I love that this soup features full fat coconut milk. I think it really gives the soup another layer of flavor, plus the sweetness of the coconut compliments the sweetness in butternut squash. And it really adds a creamy element, while still keeping this soup paleo!
If you don’t have coconut milk on hand, you could substitute with another non-dairy milk of your choice…unflavored of course! My favorite choice for a different non-dairy substitution would be cashew milk.
If you are ok with the soup being dairy friendly (making this recipe not paleo) Greek yogurt would be a great substitute for the coconut milk, to give that extra creaminess and thicken everything up without affecting the overall flavor of the squash. (I have made this soup with Greek yogurt before and it’s delicious).
You could also add half and half as a dairy alternative.
If you are using Greek yogurt or half and half, the measurements are not going to be exact. Instead, add a little at a time and stir in until you reach your desired thickness!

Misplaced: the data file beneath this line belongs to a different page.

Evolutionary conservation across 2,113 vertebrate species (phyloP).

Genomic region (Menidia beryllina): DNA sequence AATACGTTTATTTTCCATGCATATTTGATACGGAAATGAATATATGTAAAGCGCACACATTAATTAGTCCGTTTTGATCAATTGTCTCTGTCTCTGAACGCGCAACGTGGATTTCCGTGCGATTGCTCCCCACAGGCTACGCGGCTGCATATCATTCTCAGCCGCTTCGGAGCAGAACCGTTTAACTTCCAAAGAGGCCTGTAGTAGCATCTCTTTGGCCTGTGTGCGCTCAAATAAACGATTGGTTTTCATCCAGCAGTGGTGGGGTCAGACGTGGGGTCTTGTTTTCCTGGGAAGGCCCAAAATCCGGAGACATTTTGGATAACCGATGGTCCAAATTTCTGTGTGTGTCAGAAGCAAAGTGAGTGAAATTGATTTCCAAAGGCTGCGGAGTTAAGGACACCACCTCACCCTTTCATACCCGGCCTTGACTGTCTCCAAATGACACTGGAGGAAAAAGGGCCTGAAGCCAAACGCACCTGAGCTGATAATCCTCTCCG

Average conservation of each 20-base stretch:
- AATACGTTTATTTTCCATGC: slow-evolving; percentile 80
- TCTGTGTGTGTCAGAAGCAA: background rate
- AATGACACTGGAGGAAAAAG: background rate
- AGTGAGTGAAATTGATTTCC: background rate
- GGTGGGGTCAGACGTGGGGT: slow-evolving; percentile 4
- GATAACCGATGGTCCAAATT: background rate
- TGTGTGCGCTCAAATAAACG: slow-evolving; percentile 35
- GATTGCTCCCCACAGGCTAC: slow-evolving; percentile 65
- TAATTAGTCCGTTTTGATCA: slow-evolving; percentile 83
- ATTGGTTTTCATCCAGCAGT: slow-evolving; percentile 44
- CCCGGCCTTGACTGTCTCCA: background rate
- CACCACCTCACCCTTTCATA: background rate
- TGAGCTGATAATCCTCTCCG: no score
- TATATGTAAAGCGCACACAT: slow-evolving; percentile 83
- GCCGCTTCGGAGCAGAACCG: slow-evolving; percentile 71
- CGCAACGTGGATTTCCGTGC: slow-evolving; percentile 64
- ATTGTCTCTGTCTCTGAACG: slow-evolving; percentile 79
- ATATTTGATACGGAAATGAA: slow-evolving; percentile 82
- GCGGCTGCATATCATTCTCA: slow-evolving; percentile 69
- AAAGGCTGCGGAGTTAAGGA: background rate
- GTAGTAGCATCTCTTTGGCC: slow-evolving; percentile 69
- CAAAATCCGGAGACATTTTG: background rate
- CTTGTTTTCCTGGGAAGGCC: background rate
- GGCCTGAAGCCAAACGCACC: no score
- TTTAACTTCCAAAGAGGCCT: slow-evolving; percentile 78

Can I add other ingredients to the soup?
I think this soup is the perfect way to include other veggies we have in the fridge that we want to use up.
The flavor of carrots, celery or even apples will be delicious in this soup and will not affect the overall taste (I recommend using less of the secondary fruit or veggie than the butternut squash, because after all, the squash is the star). 3-4 carrots, 3-4 stalks of celery, or one medium sized apple are the perfect amount.
Just dice your fruit or veggie beforehand and add it into the soup when you add in the butternut squash.
You could fry up a couple pieces of bacon and then chop them up to use as a garnish. The salty and savory flavor of bacon, plus the crunchy texture, is so delicious as a garnish!
Another great crunchy topping option is toasted pumpkin seeds!
What should I serve with it?
This soup pairs perfectly with a big salad chock full of greens and veggies. It’s also delicious as a side to roasted or grilled chicken, and if you aren’t paleo or gluten free, don’t forget some crusty bread or baguette for dipping and dunking!